Isaiah 30

* The Jews reproved for seeking aid from Egypt. (1-7) Judgements

in consequence of their contempt of God's word. (8-18) God's

mercies to his church. (19-26) The ruin of the Assyrian army,

and of all God's enemies. (27-33)

1-7 It was often the fault and folly of the Jews, that when

troubled by their neighbours on one side, they sought for

succour from others, instead of looking up to God. Nor can we

avoid the dreadful consequences of adding sin to sin, but by

making the righteousness of Christ our refuge, and seeking for

the sanctification of the Holy Spirit. Men have always been

prone to lean to their own understandings, but this will end in

their shame and misery. They would not trust in God. They took

much pains to gain the Egyptians. The riches so spent turned to

a bad account. See what dangers men run into who forsake God to

follow their carnal confidences. The Creator is the Rock of

ages, the creature a broken reed; we cannot expect too little

from man, or too much from God. Our strength is to sit still, in

humble dependence upon God and his goodness, and quiet

submission to his will.
8-18 The Jews were the only professing people God then had in

the world, yet many among them were rebellious. They had the

light, but they loved darkness rather. The prophets checked them

in their sinful pursuits, so that they could not proceed without

fear; this they took amiss. But faithful ministers will not be

driven from seeking to awaken sinners. God is the Holy One of

Israel, and so they shall find him. They did not like to hear of

his holy commandments and his hatred of sin; they desired that

they might no more be reminded of these things. But as they

despised the word of God, their sins undermined their safety.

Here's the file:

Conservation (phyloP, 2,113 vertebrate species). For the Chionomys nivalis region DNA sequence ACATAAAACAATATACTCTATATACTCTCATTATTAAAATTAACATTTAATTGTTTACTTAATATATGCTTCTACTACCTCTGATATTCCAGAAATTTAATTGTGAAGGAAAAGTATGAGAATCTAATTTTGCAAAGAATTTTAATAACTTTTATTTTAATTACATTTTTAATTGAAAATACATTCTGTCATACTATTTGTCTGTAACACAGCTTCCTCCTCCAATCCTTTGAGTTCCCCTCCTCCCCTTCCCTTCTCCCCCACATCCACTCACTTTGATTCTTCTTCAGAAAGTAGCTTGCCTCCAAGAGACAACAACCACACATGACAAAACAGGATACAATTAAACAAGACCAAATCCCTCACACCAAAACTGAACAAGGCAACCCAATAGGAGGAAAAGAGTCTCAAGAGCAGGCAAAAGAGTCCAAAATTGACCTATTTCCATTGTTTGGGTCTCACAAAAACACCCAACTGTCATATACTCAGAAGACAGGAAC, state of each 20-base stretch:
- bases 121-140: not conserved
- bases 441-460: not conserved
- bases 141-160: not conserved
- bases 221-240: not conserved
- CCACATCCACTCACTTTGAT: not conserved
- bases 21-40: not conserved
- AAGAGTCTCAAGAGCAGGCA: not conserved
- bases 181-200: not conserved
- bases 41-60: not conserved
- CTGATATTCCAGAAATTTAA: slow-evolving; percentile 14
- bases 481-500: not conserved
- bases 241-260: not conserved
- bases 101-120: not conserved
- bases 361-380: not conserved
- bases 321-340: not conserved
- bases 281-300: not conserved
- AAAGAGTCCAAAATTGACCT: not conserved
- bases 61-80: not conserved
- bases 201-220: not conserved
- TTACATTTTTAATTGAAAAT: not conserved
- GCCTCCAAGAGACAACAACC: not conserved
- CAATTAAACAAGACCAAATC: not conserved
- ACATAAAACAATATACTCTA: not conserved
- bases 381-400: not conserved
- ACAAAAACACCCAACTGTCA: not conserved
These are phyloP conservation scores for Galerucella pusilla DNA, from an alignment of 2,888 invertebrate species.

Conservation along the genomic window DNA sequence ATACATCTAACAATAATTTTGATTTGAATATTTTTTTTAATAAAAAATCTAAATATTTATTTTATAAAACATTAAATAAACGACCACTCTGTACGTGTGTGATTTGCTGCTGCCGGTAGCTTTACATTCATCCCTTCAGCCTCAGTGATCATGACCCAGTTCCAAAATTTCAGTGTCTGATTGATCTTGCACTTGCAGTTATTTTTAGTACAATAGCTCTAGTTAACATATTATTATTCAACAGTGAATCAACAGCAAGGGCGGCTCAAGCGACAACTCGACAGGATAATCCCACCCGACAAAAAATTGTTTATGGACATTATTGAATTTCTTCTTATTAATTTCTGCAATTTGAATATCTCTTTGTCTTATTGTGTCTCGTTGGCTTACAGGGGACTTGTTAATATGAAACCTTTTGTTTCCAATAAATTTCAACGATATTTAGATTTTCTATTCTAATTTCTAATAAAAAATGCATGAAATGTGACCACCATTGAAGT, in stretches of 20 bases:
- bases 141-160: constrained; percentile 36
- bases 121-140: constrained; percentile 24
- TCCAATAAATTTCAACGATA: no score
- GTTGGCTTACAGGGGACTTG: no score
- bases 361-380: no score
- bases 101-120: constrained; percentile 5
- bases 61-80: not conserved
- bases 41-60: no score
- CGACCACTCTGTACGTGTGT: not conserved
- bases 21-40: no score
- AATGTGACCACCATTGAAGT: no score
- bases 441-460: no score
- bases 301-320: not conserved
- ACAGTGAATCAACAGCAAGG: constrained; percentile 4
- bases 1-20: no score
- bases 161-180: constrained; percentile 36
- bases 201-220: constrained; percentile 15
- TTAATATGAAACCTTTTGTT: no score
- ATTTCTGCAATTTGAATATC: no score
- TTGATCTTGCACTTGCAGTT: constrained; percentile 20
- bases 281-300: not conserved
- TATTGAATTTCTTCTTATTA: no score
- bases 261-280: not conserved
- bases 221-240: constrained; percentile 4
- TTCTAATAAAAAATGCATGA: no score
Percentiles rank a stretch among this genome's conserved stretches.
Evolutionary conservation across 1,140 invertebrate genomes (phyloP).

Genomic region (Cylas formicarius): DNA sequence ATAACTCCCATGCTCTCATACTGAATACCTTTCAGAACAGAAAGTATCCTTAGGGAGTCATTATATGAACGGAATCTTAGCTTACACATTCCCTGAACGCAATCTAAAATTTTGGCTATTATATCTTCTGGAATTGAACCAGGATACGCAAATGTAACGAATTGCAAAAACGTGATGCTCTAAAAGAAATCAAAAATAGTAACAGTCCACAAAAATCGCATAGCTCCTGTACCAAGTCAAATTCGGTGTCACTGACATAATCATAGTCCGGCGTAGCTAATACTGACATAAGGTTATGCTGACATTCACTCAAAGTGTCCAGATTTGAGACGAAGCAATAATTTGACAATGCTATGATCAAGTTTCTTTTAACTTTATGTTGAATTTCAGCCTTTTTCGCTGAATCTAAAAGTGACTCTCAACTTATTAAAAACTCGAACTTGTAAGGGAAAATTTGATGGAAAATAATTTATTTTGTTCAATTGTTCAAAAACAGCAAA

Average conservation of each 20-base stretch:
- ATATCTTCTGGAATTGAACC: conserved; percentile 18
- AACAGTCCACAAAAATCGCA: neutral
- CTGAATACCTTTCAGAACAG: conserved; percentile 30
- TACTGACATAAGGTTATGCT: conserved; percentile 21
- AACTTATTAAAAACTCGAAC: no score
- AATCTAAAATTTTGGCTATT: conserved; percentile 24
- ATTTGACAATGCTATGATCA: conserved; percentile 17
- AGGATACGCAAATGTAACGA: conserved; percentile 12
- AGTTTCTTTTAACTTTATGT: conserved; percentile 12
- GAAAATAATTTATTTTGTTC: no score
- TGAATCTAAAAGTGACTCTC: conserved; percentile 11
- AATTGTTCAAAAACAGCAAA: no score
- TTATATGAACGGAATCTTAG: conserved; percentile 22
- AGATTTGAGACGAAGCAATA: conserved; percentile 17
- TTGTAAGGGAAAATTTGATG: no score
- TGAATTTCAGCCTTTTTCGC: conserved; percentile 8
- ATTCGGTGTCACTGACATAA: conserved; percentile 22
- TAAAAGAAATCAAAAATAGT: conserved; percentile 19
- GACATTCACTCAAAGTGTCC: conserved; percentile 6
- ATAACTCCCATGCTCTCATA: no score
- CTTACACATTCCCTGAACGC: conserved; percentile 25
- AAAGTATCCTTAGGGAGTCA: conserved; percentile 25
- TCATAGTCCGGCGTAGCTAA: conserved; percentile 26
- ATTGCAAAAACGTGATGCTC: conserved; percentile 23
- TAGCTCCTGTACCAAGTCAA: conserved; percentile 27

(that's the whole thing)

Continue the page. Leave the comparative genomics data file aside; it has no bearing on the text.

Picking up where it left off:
Their state would be dashed in pieces like a potter's vessel.

Let us return from our evil ways, and settle in the way of duty;

that is the way to be saved. Would we be strengthened, it must

be in quietness and in confidence, keeping peace in our own

minds, and relying upon God. They think themselves wiser than

God; but the project by which they thought to save themselves

was their ruin. Only here and there one shall escape, as a

warning to others. If men will not repent, turn to God, and seek

happiness in his favour and service, their desires will but

hasten their ruin. Those who make God alone their confidence,

will have comfort. God ever waits to be gracious to all that

come to him by faith in Christ, and happy are those who wait for

him.
19-26 God's people will soon arrive at the Zion above, and then

they will weep no more for ever. Even now they would have more

comfort, as well as holiness, if they were more constant in

prayer. A famine of bread is not so great a judgment as a famine

of the word of God. There are right-hand and left-hand errors;

the tempter is busy courting us into by-paths. It is happy if,

by the counsels of a faithful minister or friend, or the checks

of conscience, and the strivings of God the Spirit, we are set

right when doubting, and prevented from going wrong. They shall

be cured of their idolatry. To all true penitents sin becomes

very hateful. This is shown daily in the conversion of souls, by

the power of Divine grace, to the fear and love of God. Abundant

means of grace, with the influences of the Holy Spirit, would be

extended to places destitute of them. The effect of this should

be comfort and joy to the people of God. Light, that is,

knowledge, shall increase. This is the light which the gospel

brought into the world, and which proclaims healing to the

broken-hearted.
27-33 God curbs and restrains from doing mischief. With a word

he guides his people into the right way, but with a bridle he

turns his enemies upon their own ruin. Here, in threatening the

ruin of Sennacherib's army, the prophet points at the final and

everlasting destruction of all impenitent sinners. Tophet was a

valley near Jerusalem, where fires were continually burning to

destroy things that were hurtful and offensive, and there the

idolatrous Jews caused their children to pass through the fire

to Moloch. This denotes the certainty of the destruction, as an

awful emblem of the place of torment in the other world. No

oppressor shall escape the Divine wrath. Let sinners then flee

to Christ, seeking to be reconciled to Him, that they may be

safe and happy, when destruction from the Almighty shall sweep

away all the workers of iniquity.

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